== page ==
Early Notables of the Freemantle family (pre 1700)

Outstanding amongst the family at this time was Vice Admiral Sir Thomas Francis Fremantle (1765-1819), a highly successful naval officer in the Royal Navy, who was made a Knight Grand Cross of the Order of the Bath, and received several Austrian and Italian knighthoods; his eldest son Thomas Francis Fremantle, 1st Baron Cottesloe (1798-1890), British...
Another 54 words (4 lines of text) are included under the topic Early Freemantle Notables in all our PDF Extended History products and printed products wherever possible.


United States Freemantle migration to the United States +

Many English families emigrated to North American colonies in order to escape the political chaos in Britain at this time. Unfortunately, many English families made the trip to the New World under extremely harsh conditions. Overcrowding on the ships caused the majority of the immigrants to arrive diseased, famished, and destitute from the long journey across the stormy Atlantic. Despite these hardships, many of the families prospered and went on to make invaluable contributions to the development of the cultures of the United States and Canada. Early North American immigration records have revealed a number of people bearing the name Freemantle or a variant listed above:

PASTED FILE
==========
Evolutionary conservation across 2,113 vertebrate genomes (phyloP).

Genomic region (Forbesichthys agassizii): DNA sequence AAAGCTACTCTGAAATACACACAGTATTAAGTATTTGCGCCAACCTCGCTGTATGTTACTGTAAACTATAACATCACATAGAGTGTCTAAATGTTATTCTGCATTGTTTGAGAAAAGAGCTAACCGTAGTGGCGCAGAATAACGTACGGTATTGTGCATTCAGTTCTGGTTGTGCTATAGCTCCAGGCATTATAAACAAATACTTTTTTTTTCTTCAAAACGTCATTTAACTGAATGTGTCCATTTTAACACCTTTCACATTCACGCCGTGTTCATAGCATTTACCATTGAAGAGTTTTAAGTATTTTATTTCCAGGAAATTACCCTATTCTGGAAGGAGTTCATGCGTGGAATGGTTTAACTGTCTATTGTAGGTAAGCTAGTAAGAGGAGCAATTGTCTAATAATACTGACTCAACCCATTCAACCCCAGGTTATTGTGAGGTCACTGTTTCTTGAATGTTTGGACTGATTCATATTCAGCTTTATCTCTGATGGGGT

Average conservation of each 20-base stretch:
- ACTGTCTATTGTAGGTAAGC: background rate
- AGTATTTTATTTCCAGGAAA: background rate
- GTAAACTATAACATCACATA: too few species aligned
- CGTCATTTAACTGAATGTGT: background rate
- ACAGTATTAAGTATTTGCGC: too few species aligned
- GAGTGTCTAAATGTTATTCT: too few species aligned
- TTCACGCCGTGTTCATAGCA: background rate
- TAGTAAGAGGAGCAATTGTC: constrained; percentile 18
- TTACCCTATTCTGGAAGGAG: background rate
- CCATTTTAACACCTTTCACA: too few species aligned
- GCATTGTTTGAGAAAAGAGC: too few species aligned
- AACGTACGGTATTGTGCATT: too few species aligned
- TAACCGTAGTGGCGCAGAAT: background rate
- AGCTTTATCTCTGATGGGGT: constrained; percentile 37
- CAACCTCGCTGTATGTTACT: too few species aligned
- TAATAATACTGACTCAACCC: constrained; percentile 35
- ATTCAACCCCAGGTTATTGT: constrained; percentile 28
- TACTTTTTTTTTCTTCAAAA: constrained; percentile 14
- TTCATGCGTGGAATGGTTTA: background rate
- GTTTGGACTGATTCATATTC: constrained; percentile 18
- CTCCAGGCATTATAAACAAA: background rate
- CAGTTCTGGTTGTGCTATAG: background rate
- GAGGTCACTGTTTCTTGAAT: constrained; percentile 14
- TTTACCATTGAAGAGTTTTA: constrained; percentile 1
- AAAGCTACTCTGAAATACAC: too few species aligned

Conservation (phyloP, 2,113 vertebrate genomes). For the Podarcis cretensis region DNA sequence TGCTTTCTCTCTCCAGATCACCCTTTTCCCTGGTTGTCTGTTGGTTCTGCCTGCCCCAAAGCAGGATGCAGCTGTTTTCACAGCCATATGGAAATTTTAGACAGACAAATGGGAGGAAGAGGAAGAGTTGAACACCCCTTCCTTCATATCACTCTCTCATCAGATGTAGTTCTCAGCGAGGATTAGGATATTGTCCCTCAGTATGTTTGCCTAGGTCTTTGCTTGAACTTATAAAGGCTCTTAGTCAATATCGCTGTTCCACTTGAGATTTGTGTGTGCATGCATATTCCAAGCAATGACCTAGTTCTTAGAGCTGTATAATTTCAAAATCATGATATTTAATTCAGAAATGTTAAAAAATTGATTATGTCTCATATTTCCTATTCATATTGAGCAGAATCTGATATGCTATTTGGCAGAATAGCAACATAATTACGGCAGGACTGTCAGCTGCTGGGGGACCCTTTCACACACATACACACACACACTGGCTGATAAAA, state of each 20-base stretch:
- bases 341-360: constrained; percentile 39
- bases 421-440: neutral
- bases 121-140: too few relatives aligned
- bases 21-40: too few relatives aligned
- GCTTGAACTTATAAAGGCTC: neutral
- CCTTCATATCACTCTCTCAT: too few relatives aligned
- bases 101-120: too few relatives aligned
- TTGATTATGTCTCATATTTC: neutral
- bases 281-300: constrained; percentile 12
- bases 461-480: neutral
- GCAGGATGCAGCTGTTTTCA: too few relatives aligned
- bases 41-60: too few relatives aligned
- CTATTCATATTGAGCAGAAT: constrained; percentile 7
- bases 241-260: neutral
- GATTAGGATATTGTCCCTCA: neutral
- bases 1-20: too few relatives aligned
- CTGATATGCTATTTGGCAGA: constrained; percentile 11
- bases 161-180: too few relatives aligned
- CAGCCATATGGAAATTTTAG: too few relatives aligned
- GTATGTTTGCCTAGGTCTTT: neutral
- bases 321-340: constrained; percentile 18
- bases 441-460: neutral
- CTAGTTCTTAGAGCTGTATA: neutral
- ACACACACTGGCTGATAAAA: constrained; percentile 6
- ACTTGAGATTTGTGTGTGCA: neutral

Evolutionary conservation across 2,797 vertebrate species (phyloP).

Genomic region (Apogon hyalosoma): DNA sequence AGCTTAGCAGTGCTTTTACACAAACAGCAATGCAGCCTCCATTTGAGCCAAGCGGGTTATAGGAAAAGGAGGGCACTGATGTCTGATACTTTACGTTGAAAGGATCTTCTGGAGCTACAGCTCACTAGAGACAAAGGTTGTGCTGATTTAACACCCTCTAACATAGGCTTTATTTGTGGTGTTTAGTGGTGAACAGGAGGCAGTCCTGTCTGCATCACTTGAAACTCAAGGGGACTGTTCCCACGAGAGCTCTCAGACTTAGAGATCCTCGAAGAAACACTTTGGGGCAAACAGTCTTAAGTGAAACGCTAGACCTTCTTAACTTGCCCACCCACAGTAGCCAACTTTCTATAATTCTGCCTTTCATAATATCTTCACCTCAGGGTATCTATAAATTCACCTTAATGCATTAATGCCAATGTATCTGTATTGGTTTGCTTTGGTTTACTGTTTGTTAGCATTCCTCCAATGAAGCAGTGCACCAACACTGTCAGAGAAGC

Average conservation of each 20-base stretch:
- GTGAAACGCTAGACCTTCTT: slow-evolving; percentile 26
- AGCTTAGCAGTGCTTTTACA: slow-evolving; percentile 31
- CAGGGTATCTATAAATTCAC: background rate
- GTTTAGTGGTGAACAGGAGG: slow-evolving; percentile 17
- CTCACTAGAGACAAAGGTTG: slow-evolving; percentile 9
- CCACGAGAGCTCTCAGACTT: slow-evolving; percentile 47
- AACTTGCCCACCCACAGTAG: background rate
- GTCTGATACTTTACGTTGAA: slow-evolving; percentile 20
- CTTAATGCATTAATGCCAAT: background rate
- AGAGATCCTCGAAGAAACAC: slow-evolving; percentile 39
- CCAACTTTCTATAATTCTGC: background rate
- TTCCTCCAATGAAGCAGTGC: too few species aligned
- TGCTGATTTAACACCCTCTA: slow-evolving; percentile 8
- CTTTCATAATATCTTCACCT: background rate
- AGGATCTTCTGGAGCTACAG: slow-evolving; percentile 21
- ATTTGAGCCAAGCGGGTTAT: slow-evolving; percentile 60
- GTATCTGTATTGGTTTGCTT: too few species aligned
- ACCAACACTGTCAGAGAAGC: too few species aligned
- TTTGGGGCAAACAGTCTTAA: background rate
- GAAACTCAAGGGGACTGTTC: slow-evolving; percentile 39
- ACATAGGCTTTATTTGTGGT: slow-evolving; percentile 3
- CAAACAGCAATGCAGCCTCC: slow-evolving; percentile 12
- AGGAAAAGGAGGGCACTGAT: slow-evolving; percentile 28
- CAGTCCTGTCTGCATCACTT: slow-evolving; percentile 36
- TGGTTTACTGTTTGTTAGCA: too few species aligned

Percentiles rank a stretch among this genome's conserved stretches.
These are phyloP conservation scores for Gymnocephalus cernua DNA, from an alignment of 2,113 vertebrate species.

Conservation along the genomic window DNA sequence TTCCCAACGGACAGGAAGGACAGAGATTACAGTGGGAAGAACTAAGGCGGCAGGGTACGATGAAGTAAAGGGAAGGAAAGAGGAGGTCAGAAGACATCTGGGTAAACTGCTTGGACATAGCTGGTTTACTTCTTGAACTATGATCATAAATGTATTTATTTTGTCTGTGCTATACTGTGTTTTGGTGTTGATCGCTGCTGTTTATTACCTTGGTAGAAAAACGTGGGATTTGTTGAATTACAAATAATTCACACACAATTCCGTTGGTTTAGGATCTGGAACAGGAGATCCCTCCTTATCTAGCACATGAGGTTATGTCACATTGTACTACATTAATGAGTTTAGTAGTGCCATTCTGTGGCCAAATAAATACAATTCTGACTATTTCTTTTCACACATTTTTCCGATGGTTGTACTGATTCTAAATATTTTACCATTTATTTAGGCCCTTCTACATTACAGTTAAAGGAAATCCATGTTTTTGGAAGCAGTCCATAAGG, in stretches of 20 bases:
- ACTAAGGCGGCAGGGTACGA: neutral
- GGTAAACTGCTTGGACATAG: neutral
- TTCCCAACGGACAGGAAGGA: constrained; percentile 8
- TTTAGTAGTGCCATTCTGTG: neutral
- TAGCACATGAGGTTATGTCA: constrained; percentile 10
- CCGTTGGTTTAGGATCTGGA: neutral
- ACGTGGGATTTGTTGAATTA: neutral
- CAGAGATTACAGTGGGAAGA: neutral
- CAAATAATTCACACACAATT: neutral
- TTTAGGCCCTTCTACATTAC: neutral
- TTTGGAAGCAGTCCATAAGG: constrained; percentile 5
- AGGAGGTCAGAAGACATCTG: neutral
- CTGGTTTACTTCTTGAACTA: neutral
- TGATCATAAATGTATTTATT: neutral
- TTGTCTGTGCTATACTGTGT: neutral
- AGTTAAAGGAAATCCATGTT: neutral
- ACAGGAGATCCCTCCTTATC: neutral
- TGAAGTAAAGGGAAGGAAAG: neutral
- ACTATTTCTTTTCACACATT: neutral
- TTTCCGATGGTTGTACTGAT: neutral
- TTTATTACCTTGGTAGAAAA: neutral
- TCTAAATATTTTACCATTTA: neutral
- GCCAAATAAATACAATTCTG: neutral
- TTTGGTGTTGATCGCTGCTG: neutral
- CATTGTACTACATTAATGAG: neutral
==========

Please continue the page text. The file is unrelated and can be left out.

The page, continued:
Freemantle Settlers in United States in the 18th Century
  • John Freemantle, who arrived in America in 1765
  • William Freemantle, who arrived in America in 1775
Freemantle Settlers in United States in the 20th Century
  • John Henry Freemantle, aged 32, who settled in America from Reading, England, in 1907
  • William A. Freemantle, aged 41, who landed in America from London, England, in 1907
  • Geo James Freemantle, aged 45, who landed in America from Middlesboro, England, in 1909
  • Ada M. Freemantle, aged 12, who landed in America from Middlesboro, England, in 1910
  • Arthur Freemantle, aged 18, who immigrated to the United States from Southampton, in 1919
  • ... (More are available in all our PDF Extended History products and printed products wherever possible.)

Canada Freemantle migration to Canada +

Some of the first settlers of this family name were: